I originally bought this book as my Book of the Month for May. I did not know what to expect as I had never heard of the author Laura Dave, but I actually was pleasantly surprised.
Before Owen Michaels disappears, he smuggles a note to his beloved wife of one year: Protect her. Despite her confusion and fear, Hannah Hall knows exactly to whom the note refers—Owen’s sixteen-year-old daughter, Bailey. Bailey, who lost her mother tragically as a child. Bailey, who wants absolutely nothing to do with her new stepmother.
As Hannah’s increasingly desperate calls to Owen go unanswered, as the FBI arrests Owen’s boss, as a US marshal and federal agents arrive at her Sausalito home unannounced, Hannah quickly realizes her husband isn’t who he said he was. And that Bailey just may hold the key to figuring out Owen’s true identity—and why he really disappeared.
Hannah and Bailey set out to discover the truth. But as they start putting together the pieces of Owen’s past, they soon realize they’re also building a new future—one neither of them could have anticipated.
With its breakneck pacing, dizzying plot twists, and evocative family drama, The Last Thing He Told Me is a riveting mystery, certain to shock you with its final, heartbreaking turn.
My Verdict: The Last Thing He Told Me is Definitely Worth Reading
My Rating: ⭐⭐⭐⭐
- 🔍 Mystery
- 💥 Action-Packed
- 👶 Mama Drama
After having read Kristin Hannah’s book The Four Winds, I was put off by the character Bailey, the bratty, teenage stepdaughter. There were too many things that Bailey said and did that reminded me of Loreda, the main character’s adolescent daughter in The Four Winds. I guess, I just happened to read two books with similar characters back to back. But Bailey did grew on me, as did Loreda; I just prefer to not read about cliches, and the bratty teenage daughter is overdone.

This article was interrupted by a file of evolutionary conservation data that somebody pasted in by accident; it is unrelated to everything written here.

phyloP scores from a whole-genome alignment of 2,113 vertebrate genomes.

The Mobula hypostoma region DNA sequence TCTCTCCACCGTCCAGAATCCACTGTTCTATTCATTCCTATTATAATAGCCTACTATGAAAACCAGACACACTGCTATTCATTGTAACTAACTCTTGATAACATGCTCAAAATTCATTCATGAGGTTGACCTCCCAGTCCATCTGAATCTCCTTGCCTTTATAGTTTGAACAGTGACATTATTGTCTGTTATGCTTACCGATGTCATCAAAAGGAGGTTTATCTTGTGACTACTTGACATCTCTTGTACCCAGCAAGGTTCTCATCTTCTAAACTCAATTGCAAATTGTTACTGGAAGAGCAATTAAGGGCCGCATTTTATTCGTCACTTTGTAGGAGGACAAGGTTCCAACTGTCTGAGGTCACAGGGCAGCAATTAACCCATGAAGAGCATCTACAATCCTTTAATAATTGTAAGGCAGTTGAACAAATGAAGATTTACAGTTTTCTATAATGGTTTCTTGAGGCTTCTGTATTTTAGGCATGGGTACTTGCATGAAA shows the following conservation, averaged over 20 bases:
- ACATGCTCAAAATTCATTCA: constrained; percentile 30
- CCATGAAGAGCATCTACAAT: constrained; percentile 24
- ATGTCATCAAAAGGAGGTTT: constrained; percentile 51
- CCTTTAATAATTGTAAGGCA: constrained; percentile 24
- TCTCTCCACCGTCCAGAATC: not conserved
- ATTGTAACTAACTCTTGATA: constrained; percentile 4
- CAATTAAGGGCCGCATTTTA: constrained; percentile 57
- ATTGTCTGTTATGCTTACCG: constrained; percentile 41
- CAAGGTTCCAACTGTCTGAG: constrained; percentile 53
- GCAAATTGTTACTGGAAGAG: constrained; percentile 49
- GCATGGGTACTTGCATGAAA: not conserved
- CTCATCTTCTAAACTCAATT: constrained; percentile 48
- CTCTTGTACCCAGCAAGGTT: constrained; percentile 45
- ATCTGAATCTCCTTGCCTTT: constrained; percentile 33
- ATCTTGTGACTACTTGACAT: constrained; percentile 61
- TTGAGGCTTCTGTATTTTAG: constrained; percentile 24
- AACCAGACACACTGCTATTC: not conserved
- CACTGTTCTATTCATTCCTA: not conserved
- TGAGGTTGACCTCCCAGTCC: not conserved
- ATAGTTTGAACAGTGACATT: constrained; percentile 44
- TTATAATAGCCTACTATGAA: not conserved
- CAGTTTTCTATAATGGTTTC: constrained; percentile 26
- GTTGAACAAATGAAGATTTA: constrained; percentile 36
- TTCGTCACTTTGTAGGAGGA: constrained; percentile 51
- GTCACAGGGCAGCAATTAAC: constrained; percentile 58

This book also reminded me a bit of No One Knows by J.T. Ellison, since it had to do with a woman’s husband disappearing, and everything we know about the husband is based on the main character’s description of him. However, there were a few key differences between this book and Ellison’s. For one, there is no weird love affair in this book. You won’t find the main character Hannah starting to fall for a side character who reminds her of her vanished husband. I’d also like to point out that this book’s hero is the main character, not a male figure that comes to save the day. Despite my desire to want Hannah to have an ending where she reunites with her lost love, the book’s actual ending left me feeling satisfied that she found her version of happy in a realistic manner that I could definitely see happening in real life.
Similarities to No One Knows aside, I’m giving this book 4.5 stars for the author’s ability to draw me in. At first, I thought the book was a little slow going, but I couldn’t put it down after the first few chapters. I think the author did a good job making the story seem believable, as many mysteries and thrillers have so many plot twists that it becomes ridiculous. The Last Thing He Told Me was not written that way. I could see Owen’s reasoning for why he disappeared, and I could understand Hannah’s confusion and disbelief on her discoveries about him. The only critique I had for the book was the author’s use of repetitive phrases and Hannah’s ability to determine other characters’ thoughts. At one point, another character asked her if she was a therapist, as she was so insightful and seemed to fully understand where he was coming from even though she had never met him before.
Based on Barnes and Noble, you might like this book if you liked Big Little Lies by Liane Moriarty, Mother May I by Joshilyn Jackson, and Something in the Water by Catherine Steadman.
If you haven’t read this book, I hope you do. It’s definitely a page-turner and a good summer read. If you have read this book, what did you think? Let me know! I’d love to hear your thoughts!